Some sewing machines are very clearly designed for beginners. Others sport a complex array of features that mark them as advanced machines. And then there are machines like the Singer Quantum Stylist 9960 that bridge the gap. Our Singer Quantum Stylist 9960 review can help you decide if this is the right machine for your sewing needs.
About the Singer Quantum Stylist 9960 Sewing Machine
In 1851, American entrepreneur Isaac Merritt Singer received a patent for his sewing machine design. It wasn’t the first sewing machine designed or even the first to receive a patent. However, it was the first to go into mass production.
Singer’s designs drew heavily on those that had come before — sometimes even to the point of copyright infringement. But where Singer excelled was in business and marketing. He modified industrial machines for home use. He also pioneered the idea of paying on installment. This enabled many more people to purchase sewing machines than ever before.
Singer also expanded his operations overseas, making I.M. Singer one of the world’s first multinational corporations. As far as manufacturing went, Singer exploited the new ideas of mass production and interchangeable machine parts to dramatically lower his production costs. He passed the savings on to customers, while simultaneously increasing his profit margins.
As a result, the I.M. Singer Sewing Machine Company quickly became a household name.
Today Singer sewing machines have a reputation for affordability and reliability. They make a range of products from extremely basic mechanical sewing machines to intricate, high-tech craft-specific machines for quilting and embroidery.
- Extra-wide extension table
- On-the-machine stitch editing
- Stitch sequencing and memory
- 600 built-in stitch designs
- 13 one-step buttonholes
- 5 alphabets
- Extensive accessories pack
- Easy to use
- Great value for money
- Black and white display
- Push-button control rather than a touch screen
The Singer Quantum Stylist Line
The Singer Quantum Stylist 9960 is part of the Quantum Stylist line. This line consists of three easy-to-use, feature-rich computerized sewing machines.
This line is aimed at intermediate to advanced sewists. The machines fall at the upper end of the mid-price range, which may scare off some learners. However, serious beginners will be delighted with the way this line can stretch your abilities and grow with you as your skills increase.
The Quantum Stylist 9960 is one of the older machines in the series. This means two things. First, the other Quantum Stylist machines (the 9980 and 9985) have slightly updated features. Also, the 9960 will cost you less.
This isn’t to say that the Quantum Stylist 9960 is in any way “less than.” It has a number of advanced features that you won’t find on simpler machines, including stitch sequence memory and on-the-machine stitch editing. The differences, as you’ll see, are slight, and are more a matter of preference than performance.
How Is the 9960 Different?
All three machines in the series provide a fast, reliable, versatile sewing experience. They all have 13 one-step buttonholes. You can alter stitch parameters in interesting ways, for example shortening or lengthening stitches, or sewing a mirror-image version of them. And they all have a minimum of 5 different alphabets (the 9985 has 6).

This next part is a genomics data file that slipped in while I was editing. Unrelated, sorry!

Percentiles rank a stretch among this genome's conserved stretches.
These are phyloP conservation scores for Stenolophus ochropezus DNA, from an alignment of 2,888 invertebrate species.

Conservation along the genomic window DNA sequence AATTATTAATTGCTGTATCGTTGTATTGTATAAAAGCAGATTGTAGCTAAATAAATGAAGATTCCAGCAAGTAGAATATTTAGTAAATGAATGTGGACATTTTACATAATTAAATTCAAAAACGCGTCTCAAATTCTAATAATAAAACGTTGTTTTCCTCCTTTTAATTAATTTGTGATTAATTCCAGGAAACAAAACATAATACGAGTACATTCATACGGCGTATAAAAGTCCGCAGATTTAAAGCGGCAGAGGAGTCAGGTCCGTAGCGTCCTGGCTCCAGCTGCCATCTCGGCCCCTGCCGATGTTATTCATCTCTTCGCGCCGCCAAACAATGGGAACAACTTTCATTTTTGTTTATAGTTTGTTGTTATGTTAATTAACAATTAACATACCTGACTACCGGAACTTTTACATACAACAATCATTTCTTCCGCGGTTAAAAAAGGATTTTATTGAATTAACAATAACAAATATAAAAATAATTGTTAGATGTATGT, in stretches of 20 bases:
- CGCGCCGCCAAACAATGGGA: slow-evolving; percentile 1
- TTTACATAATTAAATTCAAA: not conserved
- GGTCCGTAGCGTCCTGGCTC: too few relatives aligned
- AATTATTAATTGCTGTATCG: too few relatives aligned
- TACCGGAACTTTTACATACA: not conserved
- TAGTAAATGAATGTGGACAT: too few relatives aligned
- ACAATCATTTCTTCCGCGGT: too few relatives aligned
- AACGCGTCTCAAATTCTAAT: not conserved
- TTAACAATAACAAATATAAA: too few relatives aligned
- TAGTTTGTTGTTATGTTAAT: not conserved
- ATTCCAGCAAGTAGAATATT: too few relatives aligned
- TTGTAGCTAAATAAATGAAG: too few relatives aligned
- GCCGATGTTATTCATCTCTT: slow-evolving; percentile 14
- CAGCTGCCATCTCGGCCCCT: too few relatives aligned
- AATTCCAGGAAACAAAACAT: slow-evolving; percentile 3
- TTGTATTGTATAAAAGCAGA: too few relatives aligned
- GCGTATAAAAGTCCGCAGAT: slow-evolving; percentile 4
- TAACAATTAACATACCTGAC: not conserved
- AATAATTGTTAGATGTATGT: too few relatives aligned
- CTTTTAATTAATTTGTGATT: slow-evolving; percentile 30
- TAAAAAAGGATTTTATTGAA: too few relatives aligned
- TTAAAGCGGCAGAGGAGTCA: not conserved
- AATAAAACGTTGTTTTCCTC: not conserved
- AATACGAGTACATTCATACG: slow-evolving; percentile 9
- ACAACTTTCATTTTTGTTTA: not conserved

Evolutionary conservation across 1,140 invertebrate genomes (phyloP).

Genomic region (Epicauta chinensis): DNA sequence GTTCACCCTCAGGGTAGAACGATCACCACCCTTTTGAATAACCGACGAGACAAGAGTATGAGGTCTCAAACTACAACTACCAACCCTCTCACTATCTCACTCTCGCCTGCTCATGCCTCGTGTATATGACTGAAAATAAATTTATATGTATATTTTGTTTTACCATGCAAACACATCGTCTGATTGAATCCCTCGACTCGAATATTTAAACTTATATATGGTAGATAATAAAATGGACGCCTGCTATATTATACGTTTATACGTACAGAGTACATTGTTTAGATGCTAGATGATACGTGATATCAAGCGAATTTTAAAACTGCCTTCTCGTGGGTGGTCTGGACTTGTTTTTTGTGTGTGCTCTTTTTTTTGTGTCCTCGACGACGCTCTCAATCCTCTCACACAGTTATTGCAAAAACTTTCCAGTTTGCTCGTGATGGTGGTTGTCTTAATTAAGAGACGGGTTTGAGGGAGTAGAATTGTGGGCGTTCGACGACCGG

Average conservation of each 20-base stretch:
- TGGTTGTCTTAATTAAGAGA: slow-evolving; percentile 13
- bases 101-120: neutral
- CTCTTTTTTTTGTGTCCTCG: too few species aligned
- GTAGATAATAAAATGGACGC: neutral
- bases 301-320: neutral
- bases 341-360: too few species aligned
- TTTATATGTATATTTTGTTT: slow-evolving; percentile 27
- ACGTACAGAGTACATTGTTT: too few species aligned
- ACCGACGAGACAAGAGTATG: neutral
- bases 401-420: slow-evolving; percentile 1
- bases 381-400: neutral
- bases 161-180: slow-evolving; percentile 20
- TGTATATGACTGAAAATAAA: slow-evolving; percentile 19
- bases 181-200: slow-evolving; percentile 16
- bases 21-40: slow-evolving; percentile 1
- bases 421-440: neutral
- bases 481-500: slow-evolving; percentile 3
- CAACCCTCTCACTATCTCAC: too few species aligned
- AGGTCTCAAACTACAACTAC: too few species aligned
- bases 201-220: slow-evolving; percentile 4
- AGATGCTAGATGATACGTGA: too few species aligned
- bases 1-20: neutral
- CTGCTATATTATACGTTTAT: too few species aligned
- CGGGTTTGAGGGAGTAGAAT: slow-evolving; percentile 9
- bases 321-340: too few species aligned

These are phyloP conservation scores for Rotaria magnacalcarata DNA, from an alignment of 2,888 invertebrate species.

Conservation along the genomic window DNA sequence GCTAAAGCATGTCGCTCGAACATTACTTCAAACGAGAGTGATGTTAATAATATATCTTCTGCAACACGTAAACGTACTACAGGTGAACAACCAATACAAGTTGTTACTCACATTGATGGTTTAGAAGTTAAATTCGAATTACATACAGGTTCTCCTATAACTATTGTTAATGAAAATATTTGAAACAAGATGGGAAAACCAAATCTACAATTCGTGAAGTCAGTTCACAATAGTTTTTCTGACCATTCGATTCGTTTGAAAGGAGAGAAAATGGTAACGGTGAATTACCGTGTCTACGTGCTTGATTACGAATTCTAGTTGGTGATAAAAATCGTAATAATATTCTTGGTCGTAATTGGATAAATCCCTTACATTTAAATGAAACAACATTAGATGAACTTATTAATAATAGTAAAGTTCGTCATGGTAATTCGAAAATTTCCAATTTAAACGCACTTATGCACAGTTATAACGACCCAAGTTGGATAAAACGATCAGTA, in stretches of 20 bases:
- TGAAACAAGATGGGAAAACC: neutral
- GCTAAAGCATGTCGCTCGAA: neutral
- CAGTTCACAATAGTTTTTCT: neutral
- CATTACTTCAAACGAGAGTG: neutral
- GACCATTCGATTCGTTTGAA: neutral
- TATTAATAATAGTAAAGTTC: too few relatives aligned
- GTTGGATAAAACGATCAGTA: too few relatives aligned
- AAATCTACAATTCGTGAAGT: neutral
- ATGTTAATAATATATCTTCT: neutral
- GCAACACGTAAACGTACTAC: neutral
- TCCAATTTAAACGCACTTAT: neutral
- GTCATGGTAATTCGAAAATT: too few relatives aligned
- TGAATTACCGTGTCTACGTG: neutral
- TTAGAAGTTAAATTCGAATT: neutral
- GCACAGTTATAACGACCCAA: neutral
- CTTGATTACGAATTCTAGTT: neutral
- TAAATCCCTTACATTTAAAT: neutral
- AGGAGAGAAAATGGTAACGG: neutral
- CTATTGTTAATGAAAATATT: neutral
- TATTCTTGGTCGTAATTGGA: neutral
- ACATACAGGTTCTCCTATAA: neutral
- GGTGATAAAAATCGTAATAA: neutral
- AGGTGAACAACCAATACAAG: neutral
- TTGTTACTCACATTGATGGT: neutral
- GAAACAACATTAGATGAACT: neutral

All three machines also have available memory so that you can create, save, and reuse your favorite stitch sequences.
How do they differ from one another?
Well, the 9985 has a color touch screen display. The 9960 and 9980 both have a black and white display. The 9980’s is a touch screen, but the 9960’s display operates with push-buttons. If these were embroidery machines, this could make a huge difference, in my opinion. But these aren’t embroidery machines, and you don’t need a color touch screen for everyday sewing.
The other major difference is in the number of pre-programmed stitches. The 9960 has 600, the 9980 has 820, and the 9985 has 960. That may sound like a big difference, but think about it. How many stitch designs do you actually use regularly? I’m guessing it’s not even close to 600.
Quilters may even prefer the Quantum Stylist 9960, as, unlike the others, it comes with a removable extra-wide work table. An extension table supports large projects like quilts, and allows you to see more of your work while you’re sewing.
The Singer Quantum Stylist 9960 accessories pack, as is usual for Singer machines, is extensive and filled with useful extras.
What’s in the box?
Accessories that come with the SINGER 9960, include:
- Wide extension table
- A Singer Quantum Stylist 9960 manual
- General purpose foot
- Zipper foot
- Buttonhole foot
- Satin foot
- Blind hem foot
- Open toe foot
- Cording foot
- Darning/embroidery foot
- Walking foot
- Overcasting foot
- Button sewing foot
- Narrow hem foot
- Quarter inch foot
- Quilting bar
- Packet of Singer Quantum Stylist 9960 needles
- Singer Quantum Stylist 9960 bobbin pack of class 15 bobbins
- Seam ripper with lint brush
- Auxiliary spool pin
- Spool pin felt
- Thread spool caps
- Dust cover
|5||STITCHES PER MINUTE (SPM)||850|
|13||BOBBIN TYPE||Top Drop-In|
|16||DIMENSIONS||17.2 x 8.2 x 12 inches|
|18||WARRANTY||Limited 25 / 5 / 1|
So You’re Looking for an Upgrade
If you’re considering the Singer Quantum Stylist 9960, you’re very likely an intermediate or experienced sewist. Possibly you’re looking to upgrade from a simpler machine to something with more features and options.
The question then, of course, is, which features do you need? Because there are a lot of sewing machines on the market with a lot of interesting-sounding options, from on-board tutorials to design transfer technology to a WiFi-enabled sew-cam. A lot of those features, though, are gimmicks meant to catch the eye and justify a higher price tag.